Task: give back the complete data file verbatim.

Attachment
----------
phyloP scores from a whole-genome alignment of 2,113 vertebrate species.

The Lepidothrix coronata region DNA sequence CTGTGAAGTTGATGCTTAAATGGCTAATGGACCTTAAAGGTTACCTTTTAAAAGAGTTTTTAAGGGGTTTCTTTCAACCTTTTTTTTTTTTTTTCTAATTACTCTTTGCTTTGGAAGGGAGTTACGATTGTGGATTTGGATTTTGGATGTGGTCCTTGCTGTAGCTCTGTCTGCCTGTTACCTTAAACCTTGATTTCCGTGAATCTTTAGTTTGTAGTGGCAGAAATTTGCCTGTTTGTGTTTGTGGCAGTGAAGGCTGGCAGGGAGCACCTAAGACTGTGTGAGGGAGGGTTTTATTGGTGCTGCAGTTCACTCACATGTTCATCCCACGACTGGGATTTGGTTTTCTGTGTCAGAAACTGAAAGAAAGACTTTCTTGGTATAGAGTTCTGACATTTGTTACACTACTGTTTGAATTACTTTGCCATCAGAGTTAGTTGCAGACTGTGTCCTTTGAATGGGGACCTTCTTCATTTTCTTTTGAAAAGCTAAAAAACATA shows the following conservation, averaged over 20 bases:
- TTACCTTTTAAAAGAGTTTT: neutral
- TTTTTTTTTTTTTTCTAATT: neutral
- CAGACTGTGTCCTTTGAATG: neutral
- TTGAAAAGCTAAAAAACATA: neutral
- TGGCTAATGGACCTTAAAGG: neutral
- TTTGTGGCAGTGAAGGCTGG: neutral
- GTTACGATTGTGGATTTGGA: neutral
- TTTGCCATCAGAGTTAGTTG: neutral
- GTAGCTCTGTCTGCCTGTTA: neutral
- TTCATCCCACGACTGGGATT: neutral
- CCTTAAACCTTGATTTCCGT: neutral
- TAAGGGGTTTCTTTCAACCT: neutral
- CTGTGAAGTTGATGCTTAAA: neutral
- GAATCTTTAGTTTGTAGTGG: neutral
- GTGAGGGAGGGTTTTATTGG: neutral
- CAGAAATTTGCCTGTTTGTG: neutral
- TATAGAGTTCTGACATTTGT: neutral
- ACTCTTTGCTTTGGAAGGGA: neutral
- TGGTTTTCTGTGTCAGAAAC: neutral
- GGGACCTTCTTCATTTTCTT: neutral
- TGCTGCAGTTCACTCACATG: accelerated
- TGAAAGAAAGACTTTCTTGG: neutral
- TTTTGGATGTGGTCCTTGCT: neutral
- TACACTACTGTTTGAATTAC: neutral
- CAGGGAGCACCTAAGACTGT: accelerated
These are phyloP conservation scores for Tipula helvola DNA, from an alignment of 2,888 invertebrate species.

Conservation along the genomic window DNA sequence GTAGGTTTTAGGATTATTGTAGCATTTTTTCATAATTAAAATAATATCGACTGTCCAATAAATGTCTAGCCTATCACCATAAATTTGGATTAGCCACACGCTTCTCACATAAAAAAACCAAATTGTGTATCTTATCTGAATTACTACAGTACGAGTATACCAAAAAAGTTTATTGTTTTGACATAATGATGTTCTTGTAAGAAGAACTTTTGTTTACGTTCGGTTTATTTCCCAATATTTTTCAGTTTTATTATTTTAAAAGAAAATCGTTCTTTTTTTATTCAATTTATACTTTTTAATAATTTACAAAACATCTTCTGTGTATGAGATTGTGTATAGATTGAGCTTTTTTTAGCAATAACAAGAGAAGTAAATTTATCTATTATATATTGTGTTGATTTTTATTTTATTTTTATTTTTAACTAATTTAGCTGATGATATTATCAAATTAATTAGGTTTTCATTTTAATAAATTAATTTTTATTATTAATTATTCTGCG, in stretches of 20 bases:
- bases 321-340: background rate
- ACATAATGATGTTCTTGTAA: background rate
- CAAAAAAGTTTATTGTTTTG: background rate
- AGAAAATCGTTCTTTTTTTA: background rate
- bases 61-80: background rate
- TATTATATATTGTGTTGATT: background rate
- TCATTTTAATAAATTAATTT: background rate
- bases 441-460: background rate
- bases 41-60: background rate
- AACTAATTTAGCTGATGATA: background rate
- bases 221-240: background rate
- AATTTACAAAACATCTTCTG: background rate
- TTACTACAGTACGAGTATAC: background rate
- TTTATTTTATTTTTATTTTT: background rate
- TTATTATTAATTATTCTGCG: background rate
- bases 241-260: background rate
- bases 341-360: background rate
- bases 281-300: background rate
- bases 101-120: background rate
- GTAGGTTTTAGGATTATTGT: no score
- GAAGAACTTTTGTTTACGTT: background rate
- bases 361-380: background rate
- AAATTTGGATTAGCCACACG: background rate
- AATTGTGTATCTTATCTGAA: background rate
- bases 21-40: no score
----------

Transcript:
phyloP scores from a whole-genome alignment of 2,113 vertebrate species.

The Lepidothrix coronata region DNA sequence CTGTGAAGTTGATGCTTAAATGGCTAATGGACCTTAAAGGTTACCTTTTAAAAGAGTTTTTAAGGGGTTTCTTTCAACCTTTTTTTTTTTTTTTCTAATTACTCTTTGCTTTGGAAGGGAGTTACGATTGTGGATTTGGATTTTGGATGTGGTCCTTGCTGTAGCTCTGTCTGCCTGTTACCTTAAACCTTGATTTCCGTGAATCTTTAGTTTGTAGTGGCAGAAATTTGCCTGTTTGTGTTTGTGGCAGTGAAGGCTGGCAGGGAGCACCTAAGACTGTGTGAGGGAGGGTTTTATTGGTGCTGCAGTTCACTCACATGTTCATCCCACGACTGGGATTTGGTTTTCTGTGTCAGAAACTGAAAGAAAGACTTTCTTGGTATAGAGTTCTGACATTTGTTACACTACTGTTTGAATTACTTTGCCATCAGAGTTAGTTGCAGACTGTGTCCTTTGAATGGGGACCTTCTTCATTTTCTTTTGAAAAGCTAAAAAACATA shows the following conservation, averaged over 20 bases:
- TTACCTTTTAAAAGAGTTTT: neutral
- TTTTTTTTTTTTTTCTAATT: neutral
- CAGACTGTGTCCTTTGAATG: neutral
- TTGAAAAGCTAAAAAACATA: neutral
- TGGCTAATGGACCTTAAAGG: neutral
- TTTGTGGCAGTGAAGGCTGG: neutral
- GTTACGATTGTGGATTTGGA: neutral
- TTTGCCATCAGAGTTAGTTG: neutral
- GTAGCTCTGTCTGCCTGTTA: neutral
- TTCATCCCACGACTGGGATT: neutral
- CCTTAAACCTTGATTTCCGT: neutral
- TAAGGGGTTTCTTTCAACCT: neutral
- CTGTGAAGTTGATGCTTAAA: neutral
- GAATCTTTAGTTTGTAGTGG: neutral
- GTGAGGGAGGGTTTTATTGG: neutral
- CAGAAATTTGCCTGTTTGTG: neutral
- TATAGAGTTCTGACATTTGT: neutral
- ACTCTTTGCTTTGGAAGGGA: neutral
- TGGTTTTCTGTGTCAGAAAC: neutral
- GGGACCTTCTTCATTTTCTT: neutral
- TGCTGCAGTTCACTCACATG: accelerated
- TGAAAGAAAGACTTTCTTGG: neutral
- TTTTGGATGTGGTCCTTGCT: neutral
- TACACTACTGTTTGAATTAC: neutral
- CAGGGAGCACCTAAGACTGT: accelerated
These are phyloP conservation scores for Tipula helvola DNA, from an alignment of 2,888 invertebrate species.

Conservation along the genomic window DNA sequence GTAGGTTTTAGGATTATTGTAGCATTTTTTCATAATTAAAATAATATCGACTGTCCAATAAATGTCTAGCCTATCACCATAAATTTGGATTAGCCACACGCTTCTCACATAAAAAAACCAAATTGTGTATCTTATCTGAATTACTACAGTACGAGTATACCAAAAAAGTTTATTGTTTTGACATAATGATGTTCTTGTAAGAAGAACTTTTGTTTACGTTCGGTTTATTTCCCAATATTTTTCAGTTTTATTATTTTAAAAGAAAATCGTTCTTTTTTTATTCAATTTATACTTTTTAATAATTTACAAAACATCTTCTGTGTATGAGATTGTGTATAGATTGAGCTTTTTTTAGCAATAACAAGAGAAGTAAATTTATCTATTATATATTGTGTTGATTTTTATTTTATTTTTATTTTTAACTAATTTAGCTGATGATATTATCAAATTAATTAGGTTTTCATTTTAATAAATTAATTTTTATTATTAATTATTCTGCG, in stretches of 20 bases:
- bases 321-340: background rate
- ACATAATGATGTTCTTGTAA: background rate
- CAAAAAAGTTTATTGTTTTG: background rate
- AGAAAATCGTTCTTTTTTTA: background rate
- bases 61-80: background rate
- TATTATATATTGTGTTGATT: background rate
- TCATTTTAATAAATTAATTT: background rate
- bases 441-460: background rate
- bases 41-60: background rate
- AACTAATTTAGCTGATGATA: background rate
- bases 221-240: background rate
- AATTTACAAAACATCTTCTG: background rate
- TTACTACAGTACGAGTATAC: background rate
- TTTATTTTATTTTTATTTTT: background rate
- TTATTATTAATTATTCTGCG: background rate
- bases 241-260: background rate
- bases 341-360: background rate
- bases 281-300: background rate
- bases 101-120: background rate
- GTAGGTTTTAGGATTATTGT: no score
- GAAGAACTTTTGTTTACGTT: background rate
- bases 361-380: background rate
- AAATTTGGATTAGCCACACG: background rate
- AATTGTGTATCTTATCTGAA: background rate
- bases 21-40: no score